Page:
In a recent review article published in Nature Reviews Neurology, scientists discuss the role of various pathophysiological processes contributing to vascular cognitive impairment and dementia (VCID).
Study: Molecular biomarkers for vascular cognitive impairment and dementia. Image Credit: sfam_photo / Shutterstock.com
Brain injuries related to VCID
After Alzheimer’s disease (AD), VCID is the subsequent commonest reason behind dementia and accounts for about 20% of known cases. Understanding what causes each subtype may also help researchers develop disease-specific interventions.
Diagnostic prevision for AD has improved due to identification of molecular biomarkers and enhancements in neuroimaging; nevertheless, more research on VCID is required. At present, diagnosing VCID is reliant on neuroimaging and patient histories.
A trademark of VCID is that it involves a cerebrovascular disease that causes brain injuries, which subsequently results in cognitive deficits and dementia. These brain injuries include small vessel disease (SVD), large vessel disease (LVD), cerebral cardioembolism, and intracranial hemorrhage.
SVD is an umbrella term for various diseases, including endothelial dysfunction, blood-brain barrier breakdown (BBB), oxidative stress, inflammation, clotting pathway dysfunction, and neuron and glial degeneration. SVDs manifest as cerebral microbleeds and lacunes in small blood vessels.
Similarly, LVD refers to several conditions in medium and huge blood vessels where atheromatous plaques rupture and cause atherosclerosis or atherothrombosis. LVDs are distinct from arterial stiffening, which naturally occurs with age.
Within the case of cerebral cardioembolism, atrial fibrillation or one other cardiac condition occludes cerebral blood vessels and causes thrombus formation. VCID will also be attributable to intracerebral or subarachnoid hemorrhage resulting from a cerebral aneurysm rupture.
Biomarkers to distinguish VCID from AD
Neurofilament light chain (NfL) and glial fibrillary acidic protein (GFAP) are two markers of neuronal and glial fibrillary degeneration. NfL and GFAP levels are elevated in VCID, in addition to all other neurodegenerative diseases, thus allowing for his or her use alongside other biomarkers to diagnose VCID.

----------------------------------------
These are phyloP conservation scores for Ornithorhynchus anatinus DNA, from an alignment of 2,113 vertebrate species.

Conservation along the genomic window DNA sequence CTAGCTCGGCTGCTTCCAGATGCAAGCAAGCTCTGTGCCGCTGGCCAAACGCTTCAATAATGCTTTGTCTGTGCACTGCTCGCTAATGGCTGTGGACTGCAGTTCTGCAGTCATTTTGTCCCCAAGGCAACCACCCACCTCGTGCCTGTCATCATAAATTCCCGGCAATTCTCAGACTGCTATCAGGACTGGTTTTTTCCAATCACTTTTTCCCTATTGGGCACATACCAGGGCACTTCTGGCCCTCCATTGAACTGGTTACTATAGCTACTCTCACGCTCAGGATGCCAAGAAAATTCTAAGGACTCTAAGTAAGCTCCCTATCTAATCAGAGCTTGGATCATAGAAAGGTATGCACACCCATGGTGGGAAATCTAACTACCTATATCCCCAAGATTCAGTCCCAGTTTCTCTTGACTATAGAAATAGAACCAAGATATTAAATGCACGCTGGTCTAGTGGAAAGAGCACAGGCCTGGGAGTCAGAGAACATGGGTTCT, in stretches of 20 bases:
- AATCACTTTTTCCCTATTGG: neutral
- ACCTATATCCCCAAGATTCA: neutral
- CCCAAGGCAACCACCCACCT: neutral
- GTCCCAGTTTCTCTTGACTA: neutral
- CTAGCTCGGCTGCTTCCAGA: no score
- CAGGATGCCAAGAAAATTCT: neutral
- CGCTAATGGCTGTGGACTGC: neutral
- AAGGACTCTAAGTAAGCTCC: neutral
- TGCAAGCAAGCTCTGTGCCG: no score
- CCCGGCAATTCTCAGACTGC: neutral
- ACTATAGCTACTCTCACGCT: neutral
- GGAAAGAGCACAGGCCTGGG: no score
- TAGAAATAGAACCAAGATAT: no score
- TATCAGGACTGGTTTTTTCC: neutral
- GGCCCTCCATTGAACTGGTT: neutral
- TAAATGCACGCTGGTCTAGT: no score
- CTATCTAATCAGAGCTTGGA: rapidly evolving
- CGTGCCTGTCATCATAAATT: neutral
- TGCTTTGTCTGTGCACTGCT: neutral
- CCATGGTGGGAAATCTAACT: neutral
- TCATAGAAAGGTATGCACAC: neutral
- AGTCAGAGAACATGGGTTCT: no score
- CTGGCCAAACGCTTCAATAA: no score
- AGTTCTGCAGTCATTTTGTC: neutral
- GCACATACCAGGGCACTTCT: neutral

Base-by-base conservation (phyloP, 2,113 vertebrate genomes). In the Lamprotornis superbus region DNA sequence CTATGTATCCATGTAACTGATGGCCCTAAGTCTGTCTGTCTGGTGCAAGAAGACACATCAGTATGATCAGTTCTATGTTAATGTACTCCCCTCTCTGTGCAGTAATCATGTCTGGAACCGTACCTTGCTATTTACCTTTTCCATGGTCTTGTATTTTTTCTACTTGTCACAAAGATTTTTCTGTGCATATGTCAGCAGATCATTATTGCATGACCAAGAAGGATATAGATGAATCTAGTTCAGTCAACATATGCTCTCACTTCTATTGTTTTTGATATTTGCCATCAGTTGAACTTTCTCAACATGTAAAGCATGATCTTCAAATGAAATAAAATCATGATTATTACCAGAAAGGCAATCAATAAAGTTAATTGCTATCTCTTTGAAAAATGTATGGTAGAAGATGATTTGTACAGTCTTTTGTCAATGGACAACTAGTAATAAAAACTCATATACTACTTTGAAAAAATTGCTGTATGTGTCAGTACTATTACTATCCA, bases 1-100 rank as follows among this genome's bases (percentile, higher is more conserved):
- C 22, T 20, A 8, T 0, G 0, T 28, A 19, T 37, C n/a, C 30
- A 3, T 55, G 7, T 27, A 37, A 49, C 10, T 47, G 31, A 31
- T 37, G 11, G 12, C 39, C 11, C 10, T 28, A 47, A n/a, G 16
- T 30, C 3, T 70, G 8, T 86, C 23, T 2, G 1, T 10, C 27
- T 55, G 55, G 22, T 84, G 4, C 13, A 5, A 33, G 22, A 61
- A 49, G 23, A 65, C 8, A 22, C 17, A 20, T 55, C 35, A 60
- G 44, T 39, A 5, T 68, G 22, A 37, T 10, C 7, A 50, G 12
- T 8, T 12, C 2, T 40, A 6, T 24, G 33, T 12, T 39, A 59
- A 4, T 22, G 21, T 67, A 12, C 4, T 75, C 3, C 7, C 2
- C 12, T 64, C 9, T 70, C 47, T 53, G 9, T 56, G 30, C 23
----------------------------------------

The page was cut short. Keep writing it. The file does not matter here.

Markers of inflammation, resembling interleukin-6 within the cerebrospinal fluid (CSF-IL-6) or plasma levels of IL-1β, could also be higher in patients with VCID as in comparison with healthy subjects; nevertheless, the evidence supporting this association is inconclusive. Further research, mainly specializing in biomarkers with high brain specificity, just like the placental growth factor (PlGF) and mid-regional pro-adrenomedullin (MR-proADM), could facilitate more specific and non-invasive approaches to diagnose VCID.
Since AD and VCID share several pathophysiological pathways, it may possibly be difficult to tell apart between these two diseases. Nonetheless, combining NfL, amyloid beta 42 (Aβ42), and the tau protein analyses can accurately differentiate between VCID and AD. Based on 4 cohort studies, lipocalin-2 also appears to have the potential to distinguish between subjects with VCID and AD.
Risk biomarkers, monitoring, and disease progression
Previous studies suggest that white matter lesions are strongly correlated with cognitive decline. Nonetheless, the consequences could also be determined by where the lesion is positioned. For instance, patients who present with frontal lobe dysfunction could also be at a greater risk of white matter hyperintensities (WMHs) and lacunar strokes.
Since IL-6, IL-18, and MR-proADM are indicators of each frontal lobe dysfunction and WMH, these biomarkers might be used to evaluate VCID risk and monitor the progression of the disease. Homocysteine, which is a metabolite marker, can’t be used to diagnose VCID but will be used to evaluate the severity of the condition.
Pharmacodynamic biomarkers for clinical trials
The study highlights the importance of using blood biomarkers as primary end result measures fairly than the present practice of utilizing blood biomarkers as surrogates in clinical trials. Nonetheless, this requires further clinical validation of every biomarker to make sure their measurement is standardized and comparatively inexpensive. Machine learning could also support the identification of more potential biomarkers.
Prognostic and diagnostic parameters have to be defined through robust cognitive and clinical assessments. Developing a framework to define biomarkers for VCID could be a vital step forward, followed by validation across various populations.
Improving the diagnosis of VCID necessitates establishing biomarker-based diagnostic techniques fairly than counting on neuroimaging and clinical histories. The identification of VCID-specific biomarkers might also support the event of novel disease-specific interventions.
- Hosoki, S., Hansra, G.K., Jayasena, T., et al. (2023). Molecular biomarkers for vascular cognitive impairment and dementia. Nature Reviews Neurology. doi:10.1038/s41582-023-00884-1